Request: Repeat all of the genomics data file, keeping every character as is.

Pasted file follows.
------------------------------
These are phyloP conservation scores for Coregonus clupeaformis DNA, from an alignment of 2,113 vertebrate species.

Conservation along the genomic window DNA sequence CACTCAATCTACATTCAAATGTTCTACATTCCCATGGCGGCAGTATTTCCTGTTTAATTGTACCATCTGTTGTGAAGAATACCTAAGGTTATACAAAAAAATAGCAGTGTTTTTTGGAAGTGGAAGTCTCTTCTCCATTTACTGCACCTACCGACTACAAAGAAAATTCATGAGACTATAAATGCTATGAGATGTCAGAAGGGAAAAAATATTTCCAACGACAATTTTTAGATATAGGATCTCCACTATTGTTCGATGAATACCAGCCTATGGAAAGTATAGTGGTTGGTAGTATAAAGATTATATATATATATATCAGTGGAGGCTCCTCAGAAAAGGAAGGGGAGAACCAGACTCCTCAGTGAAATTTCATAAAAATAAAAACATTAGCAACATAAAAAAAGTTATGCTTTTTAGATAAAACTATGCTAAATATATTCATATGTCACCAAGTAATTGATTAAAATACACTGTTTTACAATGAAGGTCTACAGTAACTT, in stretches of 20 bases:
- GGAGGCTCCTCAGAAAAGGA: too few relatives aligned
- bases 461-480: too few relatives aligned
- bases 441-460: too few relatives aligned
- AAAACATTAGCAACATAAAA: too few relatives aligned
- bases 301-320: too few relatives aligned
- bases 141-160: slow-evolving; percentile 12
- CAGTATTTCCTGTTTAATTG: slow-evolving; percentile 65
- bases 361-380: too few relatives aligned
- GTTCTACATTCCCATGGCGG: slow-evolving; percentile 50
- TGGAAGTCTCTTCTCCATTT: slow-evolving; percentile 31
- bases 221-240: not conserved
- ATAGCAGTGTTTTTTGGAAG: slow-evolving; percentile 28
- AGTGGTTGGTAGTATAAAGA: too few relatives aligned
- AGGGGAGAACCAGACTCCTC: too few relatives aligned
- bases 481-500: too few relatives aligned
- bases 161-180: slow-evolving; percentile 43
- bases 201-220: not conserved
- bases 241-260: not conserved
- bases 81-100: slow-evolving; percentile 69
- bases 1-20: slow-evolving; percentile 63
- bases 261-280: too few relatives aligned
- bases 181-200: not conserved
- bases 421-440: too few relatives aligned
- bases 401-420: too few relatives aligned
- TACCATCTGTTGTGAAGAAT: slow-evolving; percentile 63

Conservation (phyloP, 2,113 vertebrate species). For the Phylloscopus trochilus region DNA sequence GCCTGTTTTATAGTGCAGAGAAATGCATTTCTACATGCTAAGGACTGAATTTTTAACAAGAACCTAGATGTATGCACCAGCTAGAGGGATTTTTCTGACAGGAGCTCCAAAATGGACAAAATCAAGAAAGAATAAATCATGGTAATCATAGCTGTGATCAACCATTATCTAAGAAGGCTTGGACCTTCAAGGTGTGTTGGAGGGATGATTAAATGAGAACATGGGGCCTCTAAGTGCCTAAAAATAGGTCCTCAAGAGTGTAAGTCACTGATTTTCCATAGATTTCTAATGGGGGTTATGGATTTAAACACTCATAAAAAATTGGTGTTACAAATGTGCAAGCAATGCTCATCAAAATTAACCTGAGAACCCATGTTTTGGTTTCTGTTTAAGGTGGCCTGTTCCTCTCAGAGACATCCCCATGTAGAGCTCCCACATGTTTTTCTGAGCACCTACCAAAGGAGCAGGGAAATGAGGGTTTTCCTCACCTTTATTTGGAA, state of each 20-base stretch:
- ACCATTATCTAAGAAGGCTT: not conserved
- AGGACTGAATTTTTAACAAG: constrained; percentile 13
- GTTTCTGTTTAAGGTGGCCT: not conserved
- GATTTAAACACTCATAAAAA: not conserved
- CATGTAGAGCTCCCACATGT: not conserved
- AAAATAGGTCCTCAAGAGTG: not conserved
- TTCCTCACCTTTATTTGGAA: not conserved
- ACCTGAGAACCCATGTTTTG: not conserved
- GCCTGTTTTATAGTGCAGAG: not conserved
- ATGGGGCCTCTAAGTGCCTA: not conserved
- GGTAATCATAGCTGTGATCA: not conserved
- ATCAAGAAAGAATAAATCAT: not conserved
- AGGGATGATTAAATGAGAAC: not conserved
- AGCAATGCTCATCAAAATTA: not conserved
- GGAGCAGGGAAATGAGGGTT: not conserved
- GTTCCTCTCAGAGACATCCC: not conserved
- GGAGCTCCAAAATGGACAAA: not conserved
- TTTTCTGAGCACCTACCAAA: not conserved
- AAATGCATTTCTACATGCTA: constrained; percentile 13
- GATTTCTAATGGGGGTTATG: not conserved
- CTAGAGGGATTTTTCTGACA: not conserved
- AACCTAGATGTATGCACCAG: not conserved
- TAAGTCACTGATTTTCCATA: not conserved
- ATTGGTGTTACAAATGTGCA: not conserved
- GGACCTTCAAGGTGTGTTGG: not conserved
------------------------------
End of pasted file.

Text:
These are phyloP conservation scores for Coregonus clupeaformis DNA, from an alignment of 2,113 vertebrate species.

Conservation along the genomic window DNA sequence CACTCAATCTACATTCAAATGTTCTACATTCCCATGGCGGCAGTATTTCCTGTTTAATTGTACCATCTGTTGTGAAGAATACCTAAGGTTATACAAAAAAATAGCAGTGTTTTTTGGAAGTGGAAGTCTCTTCTCCATTTACTGCACCTACCGACTACAAAGAAAATTCATGAGACTATAAATGCTATGAGATGTCAGAAGGGAAAAAATATTTCCAACGACAATTTTTAGATATAGGATCTCCACTATTGTTCGATGAATACCAGCCTATGGAAAGTATAGTGGTTGGTAGTATAAAGATTATATATATATATATCAGTGGAGGCTCCTCAGAAAAGGAAGGGGAGAACCAGACTCCTCAGTGAAATTTCATAAAAATAAAAACATTAGCAACATAAAAAAAGTTATGCTTTTTAGATAAAACTATGCTAAATATATTCATATGTCACCAAGTAATTGATTAAAATACACTGTTTTACAATGAAGGTCTACAGTAACTT, in stretches of 20 bases:
- GGAGGCTCCTCAGAAAAGGA: too few relatives aligned
- bases 461-480: too few relatives aligned
- bases 441-460: too few relatives aligned
- AAAACATTAGCAACATAAAA: too few relatives aligned
- bases 301-320: too few relatives aligned
- bases 141-160: slow-evolving; percentile 12
- CAGTATTTCCTGTTTAATTG: slow-evolving; percentile 65
- bases 361-380: too few relatives aligned
- GTTCTACATTCCCATGGCGG: slow-evolving; percentile 50
- TGGAAGTCTCTTCTCCATTT: slow-evolving; percentile 31
- bases 221-240: not conserved
- ATAGCAGTGTTTTTTGGAAG: slow-evolving; percentile 28
- AGTGGTTGGTAGTATAAAGA: too few relatives aligned
- AGGGGAGAACCAGACTCCTC: too few relatives aligned
- bases 481-500: too few relatives aligned
- bases 161-180: slow-evolving; percentile 43
- bases 201-220: not conserved
- bases 241-260: not conserved
- bases 81-100: slow-evolving; percentile 69
- bases 1-20: slow-evolving; percentile 63
- bases 261-280: too few relatives aligned
- bases 181-200: not conserved
- bases 421-440: too few relatives aligned
- bases 401-420: too few relatives aligned
- TACCATCTGTTGTGAAGAAT: slow-evolving; percentile 63

Conservation (phyloP, 2,113 vertebrate species). For the Phylloscopus trochilus region DNA sequence GCCTGTTTTATAGTGCAGAGAAATGCATTTCTACATGCTAAGGACTGAATTTTTAACAAGAACCTAGATGTATGCACCAGCTAGAGGGATTTTTCTGACAGGAGCTCCAAAATGGACAAAATCAAGAAAGAATAAATCATGGTAATCATAGCTGTGATCAACCATTATCTAAGAAGGCTTGGACCTTCAAGGTGTGTTGGAGGGATGATTAAATGAGAACATGGGGCCTCTAAGTGCCTAAAAATAGGTCCTCAAGAGTGTAAGTCACTGATTTTCCATAGATTTCTAATGGGGGTTATGGATTTAAACACTCATAAAAAATTGGTGTTACAAATGTGCAAGCAATGCTCATCAAAATTAACCTGAGAACCCATGTTTTGGTTTCTGTTTAAGGTGGCCTGTTCCTCTCAGAGACATCCCCATGTAGAGCTCCCACATGTTTTTCTGAGCACCTACCAAAGGAGCAGGGAAATGAGGGTTTTCCTCACCTTTATTTGGAA, state of each 20-base stretch:
- ACCATTATCTAAGAAGGCTT: not conserved
- AGGACTGAATTTTTAACAAG: constrained; percentile 13
- GTTTCTGTTTAAGGTGGCCT: not conserved
- GATTTAAACACTCATAAAAA: not conserved
- CATGTAGAGCTCCCACATGT: not conserved
- AAAATAGGTCCTCAAGAGTG: not conserved
- TTCCTCACCTTTATTTGGAA: not conserved
- ACCTGAGAACCCATGTTTTG: not conserved
- GCCTGTTTTATAGTGCAGAG: not conserved
- ATGGGGCCTCTAAGTGCCTA: not conserved
- GGTAATCATAGCTGTGATCA: not conserved
- ATCAAGAAAGAATAAATCAT: not conserved
- AGGGATGATTAAATGAGAAC: not conserved
- AGCAATGCTCATCAAAATTA: not conserved
- GGAGCAGGGAAATGAGGGTT: not conserved
- GTTCCTCTCAGAGACATCCC: not conserved
- GGAGCTCCAAAATGGACAAA: not conserved
- TTTTCTGAGCACCTACCAAA: not conserved
- AAATGCATTTCTACATGCTA: constrained; percentile 13
- GATTTCTAATGGGGGTTATG: not conserved
- CTAGAGGGATTTTTCTGACA: not conserved
- AACCTAGATGTATGCACCAG: not conserved
- TAAGTCACTGATTTTCCATA: not conserved
- ATTGGTGTTACAAATGTGCA: not conserved
- GGACCTTCAAGGTGTGTTGG: not conserved